The image of the FBU is of a 'militant' union. Its leader, Andy Gilchrist, appears to be the model of a real fighting trade unionist. On the FBU's website it states that "the Fire Brigades Union is part of the working-class movement and, linking with the international trade union movement, has as its ultimate aim the bringing about of the Socialist system of society". This 'radicalism' has been reinforced by Gilchrist's apparent 'intransigence' in the defence of his members interests, and the attacks on him by Blair and throughout the media.
However, behind the image, the FBU is the same as any other union, existing to control the struggles of the working class. Central to this control is the attempt to divide and rule. This was well demonstrated in the initial reports of the fire-fighters' response to the leadership's proposal to suspend the strike. Powerful divisions were created amongst the fire-fighters. These divisions were planned by the union, which knew that for many fire-fighters the link to the increase in pay for retained and control room staff was more important than the 40% pay demand. The fact that the bosses have agreed to this link, along with the rumoured 16% offer, has been an ideal way of sowing division. Some fire-fighters are for settling, while others will be for continuing the strikes (or the negotiations) because the deal offered is tied to 'modernisation' measures, that is, cuts and other measures which mean higher levels of exploitation.
These divisions have been exacerbated by the differences between 'militant' and 'moderate' regional union bodies putting forward differing recommendations - for or against calling off the strikes, whether to focus on non co-operation with future reviews of pay and conditions, whether to concentrate on demonstrations or other local initiatives. The fire-fighters are divided between 'militant' and 'moderate' regions, stations and individuals, as the union shows its effectiveness in policing the workers and thereby defending the national capital.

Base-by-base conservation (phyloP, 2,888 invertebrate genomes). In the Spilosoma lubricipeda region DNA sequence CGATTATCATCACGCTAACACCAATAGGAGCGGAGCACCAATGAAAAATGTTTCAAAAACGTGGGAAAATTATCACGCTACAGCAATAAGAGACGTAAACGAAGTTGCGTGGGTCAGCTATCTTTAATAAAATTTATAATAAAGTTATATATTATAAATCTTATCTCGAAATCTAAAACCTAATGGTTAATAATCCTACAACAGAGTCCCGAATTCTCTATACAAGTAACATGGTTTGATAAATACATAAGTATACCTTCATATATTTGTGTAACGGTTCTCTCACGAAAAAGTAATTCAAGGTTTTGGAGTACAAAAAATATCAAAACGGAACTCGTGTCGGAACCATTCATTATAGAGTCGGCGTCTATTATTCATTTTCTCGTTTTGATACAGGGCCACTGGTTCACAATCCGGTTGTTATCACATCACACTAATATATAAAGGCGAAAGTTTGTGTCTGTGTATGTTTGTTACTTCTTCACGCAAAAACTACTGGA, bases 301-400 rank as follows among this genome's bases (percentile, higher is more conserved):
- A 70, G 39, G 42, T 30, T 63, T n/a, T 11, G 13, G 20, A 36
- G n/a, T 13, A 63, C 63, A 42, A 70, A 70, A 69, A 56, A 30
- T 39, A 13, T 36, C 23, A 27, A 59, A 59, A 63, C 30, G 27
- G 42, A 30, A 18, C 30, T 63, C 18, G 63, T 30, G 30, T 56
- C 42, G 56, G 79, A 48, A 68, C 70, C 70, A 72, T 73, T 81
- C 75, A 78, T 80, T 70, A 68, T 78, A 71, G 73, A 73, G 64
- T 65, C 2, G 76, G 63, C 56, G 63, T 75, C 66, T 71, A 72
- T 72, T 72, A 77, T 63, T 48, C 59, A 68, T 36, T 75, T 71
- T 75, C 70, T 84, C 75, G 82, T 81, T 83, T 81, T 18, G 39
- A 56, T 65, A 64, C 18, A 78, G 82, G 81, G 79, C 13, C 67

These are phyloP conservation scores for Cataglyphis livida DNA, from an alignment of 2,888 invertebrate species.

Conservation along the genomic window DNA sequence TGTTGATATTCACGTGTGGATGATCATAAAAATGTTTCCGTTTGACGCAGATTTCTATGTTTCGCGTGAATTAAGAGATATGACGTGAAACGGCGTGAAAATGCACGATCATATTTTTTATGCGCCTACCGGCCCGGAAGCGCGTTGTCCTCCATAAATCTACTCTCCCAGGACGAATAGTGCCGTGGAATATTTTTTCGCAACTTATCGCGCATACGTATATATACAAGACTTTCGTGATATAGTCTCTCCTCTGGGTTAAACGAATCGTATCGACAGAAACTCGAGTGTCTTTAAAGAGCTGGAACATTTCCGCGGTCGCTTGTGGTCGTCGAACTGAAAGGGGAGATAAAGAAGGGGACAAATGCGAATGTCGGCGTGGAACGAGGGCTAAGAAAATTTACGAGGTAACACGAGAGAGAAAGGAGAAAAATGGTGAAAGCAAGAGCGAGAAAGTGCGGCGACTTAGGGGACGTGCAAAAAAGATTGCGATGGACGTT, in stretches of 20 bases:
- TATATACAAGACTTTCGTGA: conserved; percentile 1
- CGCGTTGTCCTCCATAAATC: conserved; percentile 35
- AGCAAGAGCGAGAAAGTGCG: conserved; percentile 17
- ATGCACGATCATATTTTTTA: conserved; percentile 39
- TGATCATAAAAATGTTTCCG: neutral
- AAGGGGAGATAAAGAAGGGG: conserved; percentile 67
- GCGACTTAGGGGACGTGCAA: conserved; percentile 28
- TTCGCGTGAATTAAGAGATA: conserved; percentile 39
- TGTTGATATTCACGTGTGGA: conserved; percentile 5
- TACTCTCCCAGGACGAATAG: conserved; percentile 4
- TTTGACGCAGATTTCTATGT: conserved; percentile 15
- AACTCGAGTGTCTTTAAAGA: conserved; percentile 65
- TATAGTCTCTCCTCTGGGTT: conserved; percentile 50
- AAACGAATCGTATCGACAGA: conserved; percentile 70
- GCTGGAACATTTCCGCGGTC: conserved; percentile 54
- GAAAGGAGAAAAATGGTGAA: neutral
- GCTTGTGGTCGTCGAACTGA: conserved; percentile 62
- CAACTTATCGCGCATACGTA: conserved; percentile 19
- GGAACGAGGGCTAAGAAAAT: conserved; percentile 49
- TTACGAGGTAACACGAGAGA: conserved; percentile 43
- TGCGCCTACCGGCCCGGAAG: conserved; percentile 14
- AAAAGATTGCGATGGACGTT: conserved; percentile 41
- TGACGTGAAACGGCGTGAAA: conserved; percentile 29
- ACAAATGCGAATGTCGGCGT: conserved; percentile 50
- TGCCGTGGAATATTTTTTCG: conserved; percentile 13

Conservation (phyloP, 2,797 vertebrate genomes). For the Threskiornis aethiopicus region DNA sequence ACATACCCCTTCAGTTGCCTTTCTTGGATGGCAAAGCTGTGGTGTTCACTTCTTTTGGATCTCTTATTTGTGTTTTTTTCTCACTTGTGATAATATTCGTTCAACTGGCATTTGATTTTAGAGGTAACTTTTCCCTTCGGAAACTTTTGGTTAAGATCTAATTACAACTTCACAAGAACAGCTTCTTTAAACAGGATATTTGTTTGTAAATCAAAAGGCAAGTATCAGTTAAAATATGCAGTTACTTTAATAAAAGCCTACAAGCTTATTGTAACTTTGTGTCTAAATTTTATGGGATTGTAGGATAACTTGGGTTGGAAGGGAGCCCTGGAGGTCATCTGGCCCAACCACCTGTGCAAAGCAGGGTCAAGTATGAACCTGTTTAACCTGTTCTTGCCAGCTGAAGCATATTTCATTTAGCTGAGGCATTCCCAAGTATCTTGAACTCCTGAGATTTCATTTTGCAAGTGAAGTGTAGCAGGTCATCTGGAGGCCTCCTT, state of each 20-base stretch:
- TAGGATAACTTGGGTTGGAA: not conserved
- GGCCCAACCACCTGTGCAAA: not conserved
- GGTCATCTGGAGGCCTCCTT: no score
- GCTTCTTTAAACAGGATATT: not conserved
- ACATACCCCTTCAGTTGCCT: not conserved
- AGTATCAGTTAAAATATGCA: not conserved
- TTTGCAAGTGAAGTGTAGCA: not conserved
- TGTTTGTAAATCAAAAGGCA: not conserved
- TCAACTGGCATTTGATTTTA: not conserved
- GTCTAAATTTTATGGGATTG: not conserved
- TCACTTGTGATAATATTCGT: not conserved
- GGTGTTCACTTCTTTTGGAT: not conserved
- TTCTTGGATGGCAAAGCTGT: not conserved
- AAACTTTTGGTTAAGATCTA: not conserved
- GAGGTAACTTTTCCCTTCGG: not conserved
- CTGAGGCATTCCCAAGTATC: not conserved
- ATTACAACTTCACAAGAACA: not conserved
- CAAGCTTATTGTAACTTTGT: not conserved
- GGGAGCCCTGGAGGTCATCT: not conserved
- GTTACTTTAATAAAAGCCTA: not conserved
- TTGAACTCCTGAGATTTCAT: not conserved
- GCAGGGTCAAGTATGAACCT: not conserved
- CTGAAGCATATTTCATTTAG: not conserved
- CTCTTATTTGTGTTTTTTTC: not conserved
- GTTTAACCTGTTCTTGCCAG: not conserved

The fire-fighters are caught between the hammer of the government and the anvil of the unions. The government has made an offer, but with 'strings attached', while the union sows divisions among the workers with the false alternatives of negotiations or strikes or strikes under certain conditions etc.
This situation reflects the wider problems facing the working class. There is a general discontent faced with the mounting attacks on living and working conditions, but also wide-ranging illusions that somehow the unions will defend workers interests. These illusions have recently been reinforced by the election of more 'militant' figures to the leadership of several major unions. The current campaign of attacks on the fire-fighters shows that holding such illusions can only lead to workers being defeated.
The fire-fighters have been set-up - the 40% demand, the months of union/government preparation, the campaign about the 'winter of discontent'. In particular, the question of sympathy for the fire-fighters as a 'special case' - because they do a very dangerous job - has been used to separate and isolate them from other workers. Instead of seeing that the whole working class face the same attacks we have had the barrage of propaganda comparing different pay rates. This is an essential part of the union work of encouraging this sectoral isolation. The only way that workrs can defend their interests in the long term is to extend their struggles. In order to prepare the ground for this there is an urgent need for reflection and discussion throughout the working class - on the means of struggle and the union obstacles that have to be overcome.